Putting understudied terrorists under a microscope
Bombs exploding, hostages taken and masked gunmen firing machine guns are all types of terrorist attacks we've seen. According to new Michigan State University research, it's the attacks we don't see—cyberattacks—that happen more often and can cause greater destruction.
"Little work has been done around the use of the internet as an attack space," said Thomas Holt, professor of criminal justice and lead author. "The bottom line is that these attacks are happening and they're overlooked. If we don't get a handle understanding them now, we won't fully understand the scope of the threats today and how to prevent larger mobilization efforts in the future."
Holt's findings, published in Terrorism and Political Violence, underscore his concern for awareness and action: ideological cyberterrorist attacks are outpacing physical attacks among far-left groups.
To understand these attacks, Holt analyzed the scope, growth and impact of ideological cyberterrorist incidents from far-left groups, such as the Animal Liberation Front, Earth Liberation Front and the hacker conglomerate group Anonymous. These groups, Holt explained, don't necessarily want to physically harm humans; rather, they're motivated by animal and environmental activism and feel passionate about attacking companies, organizations and government entities that go against their beliefs. Unfortunately, everyday consumers get caught in attack aftershocks from data breaches and information loss.
"These kinds of ideologically motivated attacks are devised to have an emotional and economic impact on groups that go against their beliefs," Holt explained. "If you visit a company's website expecting to see one thing and this group has instead hacked the website and posted customers' personal information, that's a huge issue for both the company and the consumers."
Organizations in Holt's research that have fallen victim to these attacks range from Dow Chemical to the federal government, and in industries ranging from meat production to fashion. He explained that the high-profile nature of the internet—on which these ideological groups can manipulate traffic—is the ideal platform to attack.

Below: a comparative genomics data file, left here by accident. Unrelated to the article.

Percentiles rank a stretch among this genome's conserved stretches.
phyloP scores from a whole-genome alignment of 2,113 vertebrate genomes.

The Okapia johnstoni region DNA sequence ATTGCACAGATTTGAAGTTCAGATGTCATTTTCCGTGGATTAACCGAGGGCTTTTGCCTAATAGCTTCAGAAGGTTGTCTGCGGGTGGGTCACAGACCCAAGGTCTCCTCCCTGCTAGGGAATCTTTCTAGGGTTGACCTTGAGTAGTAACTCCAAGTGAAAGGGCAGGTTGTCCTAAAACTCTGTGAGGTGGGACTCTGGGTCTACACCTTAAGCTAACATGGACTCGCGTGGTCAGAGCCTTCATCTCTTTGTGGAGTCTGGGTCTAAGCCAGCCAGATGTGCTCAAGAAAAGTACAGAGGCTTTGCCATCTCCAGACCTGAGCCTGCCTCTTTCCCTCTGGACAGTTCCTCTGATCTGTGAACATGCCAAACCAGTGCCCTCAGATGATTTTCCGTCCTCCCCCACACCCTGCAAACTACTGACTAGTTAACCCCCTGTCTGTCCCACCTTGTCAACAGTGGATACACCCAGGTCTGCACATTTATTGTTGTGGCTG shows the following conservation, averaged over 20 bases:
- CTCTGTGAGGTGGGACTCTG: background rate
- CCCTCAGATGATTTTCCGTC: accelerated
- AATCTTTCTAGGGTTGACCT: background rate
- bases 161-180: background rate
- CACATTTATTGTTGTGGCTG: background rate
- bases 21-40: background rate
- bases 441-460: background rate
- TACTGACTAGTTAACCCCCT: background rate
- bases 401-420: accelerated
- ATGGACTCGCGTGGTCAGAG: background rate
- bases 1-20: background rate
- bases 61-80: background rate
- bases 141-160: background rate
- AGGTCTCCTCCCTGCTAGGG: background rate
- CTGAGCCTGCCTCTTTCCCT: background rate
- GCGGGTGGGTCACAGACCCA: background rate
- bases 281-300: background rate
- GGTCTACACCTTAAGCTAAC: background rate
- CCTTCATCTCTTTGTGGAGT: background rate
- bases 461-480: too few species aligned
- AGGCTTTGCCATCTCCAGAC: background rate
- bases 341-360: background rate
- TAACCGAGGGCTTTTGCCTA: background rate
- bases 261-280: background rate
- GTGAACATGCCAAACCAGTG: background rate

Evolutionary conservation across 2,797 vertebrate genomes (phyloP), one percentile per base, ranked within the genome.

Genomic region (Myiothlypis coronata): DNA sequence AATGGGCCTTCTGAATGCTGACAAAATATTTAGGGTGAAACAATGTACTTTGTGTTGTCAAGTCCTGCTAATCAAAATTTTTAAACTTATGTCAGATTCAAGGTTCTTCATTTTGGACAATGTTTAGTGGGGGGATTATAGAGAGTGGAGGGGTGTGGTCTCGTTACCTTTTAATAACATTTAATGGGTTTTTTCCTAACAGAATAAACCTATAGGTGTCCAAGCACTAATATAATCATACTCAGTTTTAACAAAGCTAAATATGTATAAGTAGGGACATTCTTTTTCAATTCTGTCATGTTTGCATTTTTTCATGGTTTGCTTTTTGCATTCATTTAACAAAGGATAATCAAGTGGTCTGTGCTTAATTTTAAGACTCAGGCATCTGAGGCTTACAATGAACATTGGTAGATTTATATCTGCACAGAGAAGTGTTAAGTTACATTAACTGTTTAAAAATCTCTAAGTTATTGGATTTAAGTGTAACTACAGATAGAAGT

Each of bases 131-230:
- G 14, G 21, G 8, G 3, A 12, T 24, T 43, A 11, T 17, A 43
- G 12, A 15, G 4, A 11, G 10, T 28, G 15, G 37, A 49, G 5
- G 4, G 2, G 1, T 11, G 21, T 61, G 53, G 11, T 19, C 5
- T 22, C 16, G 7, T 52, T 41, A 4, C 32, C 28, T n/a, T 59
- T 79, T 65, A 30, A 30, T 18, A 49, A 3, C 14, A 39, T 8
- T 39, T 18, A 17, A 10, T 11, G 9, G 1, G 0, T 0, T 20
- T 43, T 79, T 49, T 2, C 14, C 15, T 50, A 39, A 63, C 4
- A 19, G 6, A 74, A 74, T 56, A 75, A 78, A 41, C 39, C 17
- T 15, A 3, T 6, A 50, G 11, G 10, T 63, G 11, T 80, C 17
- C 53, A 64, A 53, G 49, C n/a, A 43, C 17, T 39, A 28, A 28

"If you're a consumer and you bought a product from one of the victim companies, these attackers would target your data as being associated with something that goes against their ideological beliefs," Holt said. "In another case, the group attacked the federal government by releasing passwords for government agencies."
Holt's research examined physical and cyber terror attacks committed by these far-left groups between 2000 and 2015 in the United States, United Kingdom and Canada.
"The number of physical attacks by these groups was steady for the first few years of our study and then declined over time," Holt said. "At the time, cyberterrorist incidents began increasing and peaked at nine attacks in 2015. While we can't speculate as to why physical attacks have declined, we believe that the cyber component increased because these attacks generate an economic and emotional impact, draw attention to their cause from the public and may be less likely to lead to arrest."
Holt and his team, which included MSU criminal justice colleague Steven Chermak, focused on attacks following four forms of cyber crime: denial of service, or taking a certain resource offline; web defacements, when criminals remove content of a website and replace it with content of their own; data breaches, during which the criminals steal sensitive information about individuals or an organization; and doxing, where the criminals acquire personal information about people and release it online to be used for harassment.
Whether acting as a mobilized organization or an individual, ideological cyberterrorists are as dangerous as the violent extremists seen across the globe. In fact, only one of the incidents Holt observed resulted in an arrest, meaning the actors are still at-large. The mask of the internet makes them harder to catch and easier for them to hide, Holt said.
"These groups might strike domestically, but their damage on the web can be widespread and a concurrent risk for companies and consumers alike. It could be even greater," Holt said.
Next, Holt will examine the radicalization process of online attackers, whether they were cyber-oriented actors first, or whether their ideological beliefs led to cyberattacks. He will also examine attacks attributed to other ideologies, such as jihadist organizations.